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What is ALTS in Aviation? (Altitude Select)

Updated: February 17, 2024

Understanding Altitude Select (ALTS) in Aviation

Altitude Select (ALTS) is a crucial term in aviation that refers to the capability of an aircraft's autopilot system to maintain a specific altitude. This functionality allows pilots to set a target altitude, which the autopilot will then maintain by adjusting the aircraft's pitch. In this article, we will delve deeper into the concept of Altitude Select, its importance in aviation, and how it impacts flight operations.

The Significance of Altitude Select

Altitude Select plays a vital role in aviation as it allows pilots to accurately control the aircraft's altitude. By setting a desired altitude, pilots can focus on other critical tasks, such as navigation and monitoring the aircraft's systems, while the autopilot system ensures that the aircraft maintains the selected altitude.

One of the key benefits of Altitude Select is its ability to enhance safety during flights. By utilizing this feature, pilots can minimize the risk of altitude deviations, which can lead to potential conflicts with other aircraft or airspace restrictions. Maintaining a precise altitude is especially crucial during instrument flight rules (IFR) operations, where adherence to assigned altitudes is essential for separation from other aircraft.

Moreover, Altitude Select allows for more efficient flight operations. By accurately maintaining a desired altitude, pilots can optimize fuel consumption and aircraft performance. This is particularly important during long-haul flights, where even minor deviations from the optimal altitude can result in significantly increased fuel burn and operating costs.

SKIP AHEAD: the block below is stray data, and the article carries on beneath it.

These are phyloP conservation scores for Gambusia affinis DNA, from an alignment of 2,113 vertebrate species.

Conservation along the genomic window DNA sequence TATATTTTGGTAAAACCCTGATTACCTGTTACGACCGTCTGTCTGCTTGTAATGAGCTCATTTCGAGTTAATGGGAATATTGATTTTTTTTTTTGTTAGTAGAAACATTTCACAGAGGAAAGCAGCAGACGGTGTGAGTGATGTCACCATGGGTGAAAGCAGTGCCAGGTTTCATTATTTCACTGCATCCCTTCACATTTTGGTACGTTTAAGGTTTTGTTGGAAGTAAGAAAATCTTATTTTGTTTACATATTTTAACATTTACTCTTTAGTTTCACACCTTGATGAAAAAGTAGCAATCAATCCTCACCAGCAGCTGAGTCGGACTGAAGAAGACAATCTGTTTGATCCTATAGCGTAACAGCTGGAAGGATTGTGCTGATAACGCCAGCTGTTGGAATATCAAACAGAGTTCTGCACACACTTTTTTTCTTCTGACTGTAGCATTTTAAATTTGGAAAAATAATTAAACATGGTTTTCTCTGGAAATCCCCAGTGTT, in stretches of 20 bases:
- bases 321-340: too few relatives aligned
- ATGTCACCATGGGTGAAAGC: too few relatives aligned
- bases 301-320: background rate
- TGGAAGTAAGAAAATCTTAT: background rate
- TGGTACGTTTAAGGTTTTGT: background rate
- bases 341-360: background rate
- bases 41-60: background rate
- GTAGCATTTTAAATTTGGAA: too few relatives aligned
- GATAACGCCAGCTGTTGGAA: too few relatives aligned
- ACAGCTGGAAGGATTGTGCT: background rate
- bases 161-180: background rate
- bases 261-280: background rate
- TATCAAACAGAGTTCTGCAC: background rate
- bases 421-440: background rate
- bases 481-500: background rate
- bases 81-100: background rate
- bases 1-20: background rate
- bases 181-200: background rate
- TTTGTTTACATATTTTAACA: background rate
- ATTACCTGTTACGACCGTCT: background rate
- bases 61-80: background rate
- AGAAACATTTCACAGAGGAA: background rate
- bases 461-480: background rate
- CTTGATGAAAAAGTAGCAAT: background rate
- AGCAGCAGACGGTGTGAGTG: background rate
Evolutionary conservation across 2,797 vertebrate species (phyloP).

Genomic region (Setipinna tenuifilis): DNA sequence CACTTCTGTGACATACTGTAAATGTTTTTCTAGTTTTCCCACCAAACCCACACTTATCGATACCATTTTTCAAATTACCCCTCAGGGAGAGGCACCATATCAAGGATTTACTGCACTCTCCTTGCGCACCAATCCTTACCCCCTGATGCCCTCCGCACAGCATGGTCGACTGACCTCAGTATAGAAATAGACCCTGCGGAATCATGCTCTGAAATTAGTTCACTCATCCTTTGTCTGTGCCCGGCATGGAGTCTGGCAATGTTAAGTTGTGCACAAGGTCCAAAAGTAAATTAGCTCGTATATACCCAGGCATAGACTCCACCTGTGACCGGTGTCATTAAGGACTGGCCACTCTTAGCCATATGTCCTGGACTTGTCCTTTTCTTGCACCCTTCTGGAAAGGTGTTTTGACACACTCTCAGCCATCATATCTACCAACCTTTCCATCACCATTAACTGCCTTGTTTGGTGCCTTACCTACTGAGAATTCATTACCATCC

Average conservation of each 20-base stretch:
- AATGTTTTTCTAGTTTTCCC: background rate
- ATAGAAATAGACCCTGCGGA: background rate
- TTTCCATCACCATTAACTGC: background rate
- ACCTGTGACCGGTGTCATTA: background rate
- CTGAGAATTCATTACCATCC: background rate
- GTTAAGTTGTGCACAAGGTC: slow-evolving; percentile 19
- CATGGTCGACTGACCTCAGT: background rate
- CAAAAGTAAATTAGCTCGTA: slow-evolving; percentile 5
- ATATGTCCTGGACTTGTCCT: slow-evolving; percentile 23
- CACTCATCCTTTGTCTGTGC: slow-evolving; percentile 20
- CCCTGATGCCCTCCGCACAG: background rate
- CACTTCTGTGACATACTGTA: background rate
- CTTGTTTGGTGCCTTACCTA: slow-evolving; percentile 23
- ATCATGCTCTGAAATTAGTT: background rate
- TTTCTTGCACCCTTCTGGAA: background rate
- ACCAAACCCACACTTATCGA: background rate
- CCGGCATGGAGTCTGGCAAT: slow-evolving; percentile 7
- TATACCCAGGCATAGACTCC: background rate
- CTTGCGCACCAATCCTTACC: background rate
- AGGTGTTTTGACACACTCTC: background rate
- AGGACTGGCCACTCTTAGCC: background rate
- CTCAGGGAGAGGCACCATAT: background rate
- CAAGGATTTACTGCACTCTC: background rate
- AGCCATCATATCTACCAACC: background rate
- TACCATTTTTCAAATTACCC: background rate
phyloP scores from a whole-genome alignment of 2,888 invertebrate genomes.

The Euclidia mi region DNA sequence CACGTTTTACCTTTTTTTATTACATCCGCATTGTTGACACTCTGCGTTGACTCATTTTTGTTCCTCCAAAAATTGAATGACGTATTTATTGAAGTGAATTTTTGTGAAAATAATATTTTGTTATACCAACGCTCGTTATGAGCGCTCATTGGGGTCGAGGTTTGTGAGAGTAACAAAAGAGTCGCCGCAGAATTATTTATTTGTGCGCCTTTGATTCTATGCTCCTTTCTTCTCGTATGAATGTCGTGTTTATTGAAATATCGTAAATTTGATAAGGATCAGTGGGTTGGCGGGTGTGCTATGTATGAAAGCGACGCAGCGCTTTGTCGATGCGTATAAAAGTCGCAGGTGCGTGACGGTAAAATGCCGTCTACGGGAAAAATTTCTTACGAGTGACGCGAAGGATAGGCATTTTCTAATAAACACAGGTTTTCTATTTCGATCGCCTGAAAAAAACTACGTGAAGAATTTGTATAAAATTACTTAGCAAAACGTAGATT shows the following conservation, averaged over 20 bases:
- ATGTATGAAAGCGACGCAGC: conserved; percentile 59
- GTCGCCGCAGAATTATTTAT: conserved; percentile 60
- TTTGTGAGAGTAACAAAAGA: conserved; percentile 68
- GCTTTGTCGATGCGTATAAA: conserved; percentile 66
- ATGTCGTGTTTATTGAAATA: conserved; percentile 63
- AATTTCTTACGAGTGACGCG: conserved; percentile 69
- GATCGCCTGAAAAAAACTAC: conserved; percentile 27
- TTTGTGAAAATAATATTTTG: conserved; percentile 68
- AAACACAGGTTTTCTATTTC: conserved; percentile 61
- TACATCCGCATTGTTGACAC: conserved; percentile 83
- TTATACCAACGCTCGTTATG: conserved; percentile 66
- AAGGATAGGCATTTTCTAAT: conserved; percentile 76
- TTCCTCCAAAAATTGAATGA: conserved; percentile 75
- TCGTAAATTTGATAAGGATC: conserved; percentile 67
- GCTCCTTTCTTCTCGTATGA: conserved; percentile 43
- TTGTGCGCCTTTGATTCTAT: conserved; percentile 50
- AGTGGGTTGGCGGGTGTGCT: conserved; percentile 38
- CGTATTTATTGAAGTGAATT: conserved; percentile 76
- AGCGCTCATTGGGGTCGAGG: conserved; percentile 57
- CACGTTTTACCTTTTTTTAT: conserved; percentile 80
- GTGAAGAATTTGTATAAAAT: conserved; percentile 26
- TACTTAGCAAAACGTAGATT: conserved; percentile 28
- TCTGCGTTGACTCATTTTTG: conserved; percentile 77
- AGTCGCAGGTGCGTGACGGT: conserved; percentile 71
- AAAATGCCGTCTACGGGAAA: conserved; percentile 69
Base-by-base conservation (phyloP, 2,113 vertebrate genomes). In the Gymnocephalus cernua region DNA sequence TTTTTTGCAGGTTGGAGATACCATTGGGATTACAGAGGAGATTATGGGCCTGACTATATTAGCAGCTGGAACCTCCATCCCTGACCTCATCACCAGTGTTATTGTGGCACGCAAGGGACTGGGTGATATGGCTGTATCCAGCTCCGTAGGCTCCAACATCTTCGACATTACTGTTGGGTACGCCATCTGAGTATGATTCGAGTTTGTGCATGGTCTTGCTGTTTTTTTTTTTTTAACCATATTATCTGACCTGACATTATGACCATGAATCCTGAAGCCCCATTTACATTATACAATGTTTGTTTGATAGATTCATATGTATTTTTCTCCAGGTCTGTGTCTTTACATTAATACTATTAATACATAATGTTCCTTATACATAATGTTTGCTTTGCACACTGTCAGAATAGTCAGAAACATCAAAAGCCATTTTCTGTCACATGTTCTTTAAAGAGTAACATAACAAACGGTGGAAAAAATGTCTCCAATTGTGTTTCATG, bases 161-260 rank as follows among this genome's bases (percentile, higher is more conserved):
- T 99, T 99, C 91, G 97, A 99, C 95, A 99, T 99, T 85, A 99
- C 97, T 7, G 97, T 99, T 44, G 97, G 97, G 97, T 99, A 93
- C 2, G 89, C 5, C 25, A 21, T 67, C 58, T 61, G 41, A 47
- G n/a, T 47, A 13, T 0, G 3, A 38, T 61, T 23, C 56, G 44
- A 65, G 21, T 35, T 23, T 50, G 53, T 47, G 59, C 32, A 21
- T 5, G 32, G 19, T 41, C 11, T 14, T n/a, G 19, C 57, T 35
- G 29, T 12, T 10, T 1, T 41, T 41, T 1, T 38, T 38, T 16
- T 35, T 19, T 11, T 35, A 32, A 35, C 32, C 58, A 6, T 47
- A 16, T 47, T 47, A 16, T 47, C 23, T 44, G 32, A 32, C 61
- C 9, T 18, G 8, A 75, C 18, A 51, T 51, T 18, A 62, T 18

How Altitude Select Works

Altitude Select is typically controlled through the aircraft's autopilot system, which is designed to assist pilots in various aspects of flight. When engaged, the autopilot system uses a combination of sensors, such as altimeters and air data computers, to monitor the aircraft's current altitude.

Once the pilot inputs the desired altitude into the autopilot system, it engages the Altitude Select mode. The autopilot then adjusts the aircraft's pitch, either by controlling the elevators or using a fly-by-wire system, to maintain the selected altitude. If the aircraft starts to deviate from the desired altitude, the autopilot makes corrective adjustments to bring it back to the set value.

During climbs and descents, Altitude Select works in conjunction with the vertical navigation (VNAV) mode. VNAV allows pilots to set vertical profiles, specifying the desired rate of climb or descent, along with altitude constraints at different waypoints. The autopilot system then manages the aircraft's vertical speed and throttle settings to ensure the aircraft reaches each specified altitude at the designated waypoint.

It is important to note that Altitude Select does not absolve pilots from actively monitoring the aircraft's altitude and other flight parameters. Pilots must remain vigilant and cross-check the autopilot's performance against their own observations to ensure the system's accuracy.

Challenges and Limitations of Altitude Select

While Altitude Select is a valuable tool for pilots, it is not without its challenges and limitations. One of the primary challenges is the potential for altitude deviations due to external factors, such as turbulence or conflicting air traffic control instructions. In such cases, pilots may need to disengage the autopilot and manually control the aircraft to comply with immediate instructions or maintain safety.

Another limitation of Altitude Select is its reliance on accurate altitude measurement. If there is a discrepancy between the aircraft's actual altitude and the data provided by the altimeters or air data computers, the autopilot system may not be able to maintain the desired altitude accurately. Therefore, regular calibration and cross-checking of altitude instruments are essential to ensure the system's reliability.

In conclusion, Altitude Select is a critical feature in aviation that allows pilots to set and maintain a specific altitude using the autopilot system. By accurately controlling the aircraft's altitude, pilots can enhance safety, optimize flight operations, and improve overall efficiency. However, it is important to remember that Altitude Select is a tool that supports pilots and does not replace their responsibility to actively monitor the aircraft's performance. Understanding the capabilities and limitations of Altitude Select is essential for safe and efficient flight operations.

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